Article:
Verona’s Tea Party?

By on July 13, 2010

Verona’s Town Council probably should have chosen a larger venue for Monday’s meeting. While attendees at previous council meetings on the budget generally had plenty of room to stretch out, last night, more than five dozen people packed the room and spilled out into the hallway and down the stairs into the lobby.

They weren’t there to applaud the designation of the old freight shed on Depot Street as Verona’s first landmarked property. They weren’t there to hear the annual report of the Verona Environmental Commission. No, they were there to vent about property taxes and the proposed 5.9% increase in Verona’s municipal budget.

Speaking in impassioned tones, some 20 people from the audience approached the microphone during the public comment section of the meeting to call for drastic changes to the town budget. Some, like Susan Montanile of Sunset Avenue, talked of property taxes that had shot up 50% on houses they couldn’t sell. They called for a flat budget or for a 10% cut in the town’s discretionary spending. They called for municipal salary cuts and an end to fireworks and summer entertainment. They wanted fees imposed on groups using town fields, and mocked the spending on Wi-Fi at the pool and flower baskets on the lampposts.

“I keep hearing how important the plants are,” said Julie Lachappelle of Sunset Avenue. “I wonder how important the residents are?”

They were angry and not mollified by assurances that they were now paying their fair share in taxes, or that the cost of the town’s summer entertainment–$15,000–had been defrayed by $10,000 in sponsorships and donations. They seemed unmoved by the report by Verona tax assessor George Librizzi that only 5% of the owners of Verona’s 5,000 properties had filed appeals on their assessments, the lowest number of appeals in our area. Or that, while Montclair re-assessed its properties at the top of the real estate market in 2006, Verona’s revaluation came while the market was heading down, producing more realistic valuations. They did not want hear that Verona’s budget was rising by less than neighboring towns or that our property tax increase would be less than the 2% cap agreed to by state legislators on Monday.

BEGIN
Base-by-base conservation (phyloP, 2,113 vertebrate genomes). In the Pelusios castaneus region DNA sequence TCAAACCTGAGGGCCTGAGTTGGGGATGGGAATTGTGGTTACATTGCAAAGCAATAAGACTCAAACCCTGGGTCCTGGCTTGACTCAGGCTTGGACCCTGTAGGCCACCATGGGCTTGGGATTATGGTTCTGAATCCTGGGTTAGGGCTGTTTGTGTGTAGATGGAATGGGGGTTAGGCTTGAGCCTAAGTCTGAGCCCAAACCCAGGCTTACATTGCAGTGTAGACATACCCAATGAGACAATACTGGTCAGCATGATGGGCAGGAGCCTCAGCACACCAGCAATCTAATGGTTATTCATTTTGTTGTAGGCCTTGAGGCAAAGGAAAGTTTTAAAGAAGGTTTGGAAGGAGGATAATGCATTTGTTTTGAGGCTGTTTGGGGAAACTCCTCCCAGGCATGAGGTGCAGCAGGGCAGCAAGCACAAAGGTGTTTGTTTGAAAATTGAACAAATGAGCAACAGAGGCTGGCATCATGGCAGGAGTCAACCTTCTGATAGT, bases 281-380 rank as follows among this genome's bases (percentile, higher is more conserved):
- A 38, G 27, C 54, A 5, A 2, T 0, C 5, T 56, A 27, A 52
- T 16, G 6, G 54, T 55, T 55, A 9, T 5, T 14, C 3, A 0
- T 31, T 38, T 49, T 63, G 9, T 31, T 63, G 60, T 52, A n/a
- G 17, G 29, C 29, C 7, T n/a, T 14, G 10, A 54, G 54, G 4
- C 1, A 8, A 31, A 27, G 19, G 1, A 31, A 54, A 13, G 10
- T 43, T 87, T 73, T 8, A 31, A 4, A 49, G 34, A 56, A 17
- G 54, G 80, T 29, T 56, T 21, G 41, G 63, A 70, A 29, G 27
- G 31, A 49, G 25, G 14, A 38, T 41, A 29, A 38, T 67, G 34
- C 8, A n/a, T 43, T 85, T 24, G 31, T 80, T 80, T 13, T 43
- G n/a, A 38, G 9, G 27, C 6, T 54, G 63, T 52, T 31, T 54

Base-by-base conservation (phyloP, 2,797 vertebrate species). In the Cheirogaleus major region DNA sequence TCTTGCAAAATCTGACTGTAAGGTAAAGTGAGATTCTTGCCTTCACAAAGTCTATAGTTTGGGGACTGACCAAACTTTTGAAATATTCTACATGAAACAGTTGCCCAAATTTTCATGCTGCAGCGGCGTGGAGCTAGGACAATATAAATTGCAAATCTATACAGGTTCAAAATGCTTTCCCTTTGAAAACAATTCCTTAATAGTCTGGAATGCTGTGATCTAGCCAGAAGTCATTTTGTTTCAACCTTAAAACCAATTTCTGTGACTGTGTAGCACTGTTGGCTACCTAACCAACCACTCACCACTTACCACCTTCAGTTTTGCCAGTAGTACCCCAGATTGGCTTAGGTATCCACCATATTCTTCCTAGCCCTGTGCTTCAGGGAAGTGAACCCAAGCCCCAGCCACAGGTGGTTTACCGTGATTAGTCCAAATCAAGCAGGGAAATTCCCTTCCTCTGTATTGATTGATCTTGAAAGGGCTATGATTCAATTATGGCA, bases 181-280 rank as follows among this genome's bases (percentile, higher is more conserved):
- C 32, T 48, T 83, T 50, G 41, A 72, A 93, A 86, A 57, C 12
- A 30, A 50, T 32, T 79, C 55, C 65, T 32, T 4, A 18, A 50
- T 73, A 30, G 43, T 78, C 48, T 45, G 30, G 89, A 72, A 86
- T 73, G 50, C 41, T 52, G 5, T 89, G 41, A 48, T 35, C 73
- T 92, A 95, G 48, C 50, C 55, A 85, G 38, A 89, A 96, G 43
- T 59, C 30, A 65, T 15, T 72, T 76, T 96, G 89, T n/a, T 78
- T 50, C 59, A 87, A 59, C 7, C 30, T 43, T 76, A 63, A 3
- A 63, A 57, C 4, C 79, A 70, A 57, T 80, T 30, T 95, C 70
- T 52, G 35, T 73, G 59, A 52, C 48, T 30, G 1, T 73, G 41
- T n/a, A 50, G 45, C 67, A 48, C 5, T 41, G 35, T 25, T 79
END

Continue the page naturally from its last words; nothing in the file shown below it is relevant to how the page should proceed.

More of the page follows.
They were angry. “A whole town has come out to speak to the board tonight,” said Glen Road resident Lori Ruzich. “Five point nine percent? I don’t think so.”

Lenny Shriber, a resident who is the broker and sales manager at Prudential New Jersey Properties‘ Verona office, said he has had a steady stream of people coming into his office saying, “I’ve had it and I have to get out”. “We can no longer afford the municipal salaries in Verona,” said Shriber, who later in the meeting pointedly asked Martin why he was not taking a salary cut. (Martin had said at a previous Town Council meeting that he would ask the council to not increase his salary as called for under his three-year contract.)

The town council members were visibly shaken by the angry outbursts and promised to revisit the attendees’ concerns at the next meeting on August 16. “I will commit to looking at the budget,” said Mayor Teena Schwartz, “and looking at where we can cut and save.”

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